L: “The first part we would admit…”
S: “As for the second, it is not an easy thing. Those like Lootika’s sisters or Indra may never be seen again in our midst — it is a rare coincidence. Even my own jāmi-s, like Mandara or Saumanasa don’t receive anything for they are mostly unfit vessels. Plus, resonance does not happen with all those who possess the spark, for more often than not they emerge as bhrātṛvya-s on whom we need to invoke Indra’s vajra.”
L: “May be it will happen if our kids don’t regress to the mean. Even if they do not regress in the future generations dilution and dispersal is almost a given unless one is able to retain an institution like that of brāhmaṇatvam that sustains over the ages. Then after some generations of submergence the fire can shoot up again as it has done among the Bhṛgu-s or the Gotama-s. But today the vipra-s have all but cashed their check and others are on the path to being Rāvaṇa-s and Kumbhakarṇa-s. Hence, it could pretty much end with us becoming samidh-s for the noose-wielding Vaivasvata in the final iṣṭi.”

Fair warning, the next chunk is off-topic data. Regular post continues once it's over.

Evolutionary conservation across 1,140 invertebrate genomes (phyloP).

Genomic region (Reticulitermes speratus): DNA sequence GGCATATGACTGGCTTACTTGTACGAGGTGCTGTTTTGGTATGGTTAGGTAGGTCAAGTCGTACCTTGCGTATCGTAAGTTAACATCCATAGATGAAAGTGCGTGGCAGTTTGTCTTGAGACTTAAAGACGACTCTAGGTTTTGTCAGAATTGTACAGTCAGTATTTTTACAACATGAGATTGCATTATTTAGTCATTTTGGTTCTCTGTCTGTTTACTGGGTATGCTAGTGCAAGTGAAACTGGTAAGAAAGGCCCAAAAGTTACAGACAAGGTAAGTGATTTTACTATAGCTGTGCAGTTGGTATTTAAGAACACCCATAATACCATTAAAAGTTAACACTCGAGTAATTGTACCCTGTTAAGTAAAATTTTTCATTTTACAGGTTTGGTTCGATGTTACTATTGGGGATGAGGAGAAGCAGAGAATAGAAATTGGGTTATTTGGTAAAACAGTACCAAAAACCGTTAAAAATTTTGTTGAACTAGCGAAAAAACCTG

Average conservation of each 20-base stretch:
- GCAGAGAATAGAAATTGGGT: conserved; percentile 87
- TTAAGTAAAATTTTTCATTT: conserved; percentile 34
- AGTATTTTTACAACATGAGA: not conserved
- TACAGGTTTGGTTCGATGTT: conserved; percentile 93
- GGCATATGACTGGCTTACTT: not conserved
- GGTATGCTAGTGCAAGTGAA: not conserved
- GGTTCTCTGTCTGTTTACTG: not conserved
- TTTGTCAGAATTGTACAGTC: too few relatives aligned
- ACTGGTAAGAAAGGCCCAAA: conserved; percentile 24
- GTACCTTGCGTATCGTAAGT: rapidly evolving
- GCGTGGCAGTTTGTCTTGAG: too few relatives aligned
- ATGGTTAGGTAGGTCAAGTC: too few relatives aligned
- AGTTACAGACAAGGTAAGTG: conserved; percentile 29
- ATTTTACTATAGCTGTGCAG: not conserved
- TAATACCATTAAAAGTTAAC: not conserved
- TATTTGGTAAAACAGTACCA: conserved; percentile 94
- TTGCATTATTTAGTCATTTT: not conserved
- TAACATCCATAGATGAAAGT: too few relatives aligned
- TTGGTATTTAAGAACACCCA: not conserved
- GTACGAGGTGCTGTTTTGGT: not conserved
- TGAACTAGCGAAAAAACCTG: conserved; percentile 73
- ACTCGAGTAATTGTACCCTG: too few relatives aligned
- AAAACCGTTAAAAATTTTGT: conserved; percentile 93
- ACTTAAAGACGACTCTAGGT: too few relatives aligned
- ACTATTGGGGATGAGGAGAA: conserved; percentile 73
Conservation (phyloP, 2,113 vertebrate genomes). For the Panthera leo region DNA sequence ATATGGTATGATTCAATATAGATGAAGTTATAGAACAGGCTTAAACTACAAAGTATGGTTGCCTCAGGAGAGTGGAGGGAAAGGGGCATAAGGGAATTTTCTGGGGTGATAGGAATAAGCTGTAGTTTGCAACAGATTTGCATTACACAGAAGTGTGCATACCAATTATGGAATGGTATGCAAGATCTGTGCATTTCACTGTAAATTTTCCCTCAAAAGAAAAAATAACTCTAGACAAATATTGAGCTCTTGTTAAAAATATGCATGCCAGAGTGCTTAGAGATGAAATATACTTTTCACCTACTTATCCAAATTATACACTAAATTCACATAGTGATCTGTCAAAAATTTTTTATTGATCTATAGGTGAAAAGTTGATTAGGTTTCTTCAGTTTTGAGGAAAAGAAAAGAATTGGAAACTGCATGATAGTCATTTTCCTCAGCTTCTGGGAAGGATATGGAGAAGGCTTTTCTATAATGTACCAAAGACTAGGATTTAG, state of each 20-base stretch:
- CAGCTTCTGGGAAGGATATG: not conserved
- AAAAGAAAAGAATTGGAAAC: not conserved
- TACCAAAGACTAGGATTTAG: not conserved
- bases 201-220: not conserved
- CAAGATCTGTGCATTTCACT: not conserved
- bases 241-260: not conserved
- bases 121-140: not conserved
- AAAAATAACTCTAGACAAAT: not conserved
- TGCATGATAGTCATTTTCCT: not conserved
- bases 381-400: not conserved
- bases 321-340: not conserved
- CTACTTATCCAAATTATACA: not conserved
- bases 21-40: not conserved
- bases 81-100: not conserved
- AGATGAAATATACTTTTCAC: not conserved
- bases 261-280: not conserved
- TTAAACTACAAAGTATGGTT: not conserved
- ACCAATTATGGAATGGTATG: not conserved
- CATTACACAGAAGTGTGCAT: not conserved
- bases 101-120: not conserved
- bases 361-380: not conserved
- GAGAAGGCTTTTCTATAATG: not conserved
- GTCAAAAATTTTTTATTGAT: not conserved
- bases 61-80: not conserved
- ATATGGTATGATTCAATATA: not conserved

V: “That is a rather pessimistic outlook on your part! Why do you take such a position?”